Earlier this month, Dr. Scott Gottlieb, the popular FDA Commissioner, announced he is resigning. Gottlieb was appreciated by stakeholders on both sides of the fence due to his innovative thinking and desire to rethink traditional clinical trial processes in favor of more streamlined approvals and reviews.
During his short tenure as commissioner, the FDA approved a record number of treatments and drugs while advancing policies that confront public health issues including the opioid crisis and e-cigarette use. Gottlieb was also passionate about restructuring the clinical trial process, specifically how real-world data (RWD) and real-world evidence (RWE) can enhance understanding of how therapies work and accelerate the drug approval process.
While traditionally RWE has been used to answer post-market safety questions, Gottlieb urged for the inclusion of this information to help make premarket decisions on medical devices. He emphasized the importance of not only determining if a product is safe for its intended use, but moving beyond that to understand long-term outcomes in patient groups as they leave the clinical trial setting – where the majority of patients are treated.
In a decision consistent with his passion for RWE, Gottlieb named Dr. Amy Abernethy to one of the FDA’s highest positions, Principal Deputy Commissioner for Food and Drugs. Abernathy, an oncologist and former CMO of Flatiron Health, has been on the front lines of cancer innovation for years, dedicated to making the best use of RWE to impact overall patient care. The FDA has also developed a strategic framework to support the use of RWE in the development of drugs and biologics.
In addition to his many initiatives, Gottlieb was known for his open approach to communications – issuing several hundred statements through official FDA channels and maintaining an active Twitter presence during his tenure. This approach helped forge a true partnership between the industry and the public as Gottlieb took a patient-centered approach to his work.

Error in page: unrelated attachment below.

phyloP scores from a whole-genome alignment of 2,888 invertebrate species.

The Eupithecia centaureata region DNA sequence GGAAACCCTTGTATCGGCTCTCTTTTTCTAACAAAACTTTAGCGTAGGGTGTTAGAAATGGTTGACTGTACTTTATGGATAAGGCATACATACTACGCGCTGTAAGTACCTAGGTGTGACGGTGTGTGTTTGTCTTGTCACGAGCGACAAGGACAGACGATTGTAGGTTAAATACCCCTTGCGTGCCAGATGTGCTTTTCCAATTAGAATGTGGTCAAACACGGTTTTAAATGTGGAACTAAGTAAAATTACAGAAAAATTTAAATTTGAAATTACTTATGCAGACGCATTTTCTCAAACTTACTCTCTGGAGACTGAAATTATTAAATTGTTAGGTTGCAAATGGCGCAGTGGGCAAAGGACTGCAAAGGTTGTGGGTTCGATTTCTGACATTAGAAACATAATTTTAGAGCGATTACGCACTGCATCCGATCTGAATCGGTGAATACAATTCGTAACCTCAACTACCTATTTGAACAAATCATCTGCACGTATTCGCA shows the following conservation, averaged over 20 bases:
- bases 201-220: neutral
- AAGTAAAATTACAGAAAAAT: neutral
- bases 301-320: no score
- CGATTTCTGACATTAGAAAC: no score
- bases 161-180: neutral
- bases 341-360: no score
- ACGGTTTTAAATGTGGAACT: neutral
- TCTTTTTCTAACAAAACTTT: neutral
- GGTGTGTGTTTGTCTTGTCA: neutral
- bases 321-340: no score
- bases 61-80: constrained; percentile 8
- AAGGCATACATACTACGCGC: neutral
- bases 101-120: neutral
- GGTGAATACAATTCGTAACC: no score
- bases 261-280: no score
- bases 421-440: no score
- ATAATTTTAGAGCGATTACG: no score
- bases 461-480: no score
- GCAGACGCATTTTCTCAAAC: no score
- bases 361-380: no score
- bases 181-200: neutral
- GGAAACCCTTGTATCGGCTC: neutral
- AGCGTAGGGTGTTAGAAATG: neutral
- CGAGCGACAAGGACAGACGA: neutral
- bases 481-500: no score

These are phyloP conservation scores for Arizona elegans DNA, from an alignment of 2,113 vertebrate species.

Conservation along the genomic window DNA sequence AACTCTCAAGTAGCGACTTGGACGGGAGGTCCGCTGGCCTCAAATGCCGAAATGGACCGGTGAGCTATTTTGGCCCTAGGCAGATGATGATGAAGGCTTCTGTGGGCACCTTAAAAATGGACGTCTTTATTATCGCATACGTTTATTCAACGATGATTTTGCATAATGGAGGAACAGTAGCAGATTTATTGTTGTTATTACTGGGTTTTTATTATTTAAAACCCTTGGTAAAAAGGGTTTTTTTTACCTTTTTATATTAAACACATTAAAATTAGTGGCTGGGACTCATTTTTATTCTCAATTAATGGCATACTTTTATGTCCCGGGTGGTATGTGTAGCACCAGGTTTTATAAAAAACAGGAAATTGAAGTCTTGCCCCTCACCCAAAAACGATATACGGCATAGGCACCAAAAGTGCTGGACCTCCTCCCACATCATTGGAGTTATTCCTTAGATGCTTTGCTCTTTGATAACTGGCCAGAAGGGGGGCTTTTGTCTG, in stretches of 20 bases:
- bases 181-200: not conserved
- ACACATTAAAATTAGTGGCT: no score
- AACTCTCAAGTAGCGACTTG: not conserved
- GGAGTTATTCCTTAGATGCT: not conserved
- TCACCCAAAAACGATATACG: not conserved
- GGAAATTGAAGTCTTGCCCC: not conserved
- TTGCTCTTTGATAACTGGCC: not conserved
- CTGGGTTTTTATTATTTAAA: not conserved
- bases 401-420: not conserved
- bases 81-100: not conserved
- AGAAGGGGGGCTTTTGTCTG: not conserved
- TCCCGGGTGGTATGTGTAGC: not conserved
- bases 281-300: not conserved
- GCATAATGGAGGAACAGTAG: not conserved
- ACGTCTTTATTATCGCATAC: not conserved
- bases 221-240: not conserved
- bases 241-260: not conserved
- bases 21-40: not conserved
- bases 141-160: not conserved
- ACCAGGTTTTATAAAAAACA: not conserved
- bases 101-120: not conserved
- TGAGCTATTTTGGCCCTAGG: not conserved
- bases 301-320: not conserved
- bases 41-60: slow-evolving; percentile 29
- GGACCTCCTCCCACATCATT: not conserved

Shortly after the news of Gottlieb’s departure, the FDA announced that Dr. Norman (Ned) Sharpless will lead the organization temporarily until a more permanent replacement is found. As the current leader of the National Cancer Institute, many expect Sharpless to replace Gottlieb on a permanent basis – but it remains unclear how much of Gottlieb’s approach to innovation will remain. Following the FDA’s transparency over the last two years, both the industry and public will look to Sharpless to stay informed on the organization’s initiatives with the same level of open communication we have grown to expect.
Having a broader picture of how therapeutics perform in the real-world is in the best interest of patients – especially because clinical trials reach only a small percentage of cancer patients. As Dr. Sharpless has deep experience in cancer research, clinical trials, and healthcare innovation, we can expect RWE to be a major focus during his time at the FDA.
We recognize the potential for bias in the application of RWE to important research questions; however, to account for this, the industry must work together – including pharma companies, providers, academic medical centers, government agencies like FDA, and data and analytics companies, including leading RWD companies like COTA. We believe the future of clinical cancer research is evolving and hope the efforts and groundwork laid by Gottlieb to incorporate RWE into not just post-market analysis but also pre-market development and clinical trials will continue under new leadership.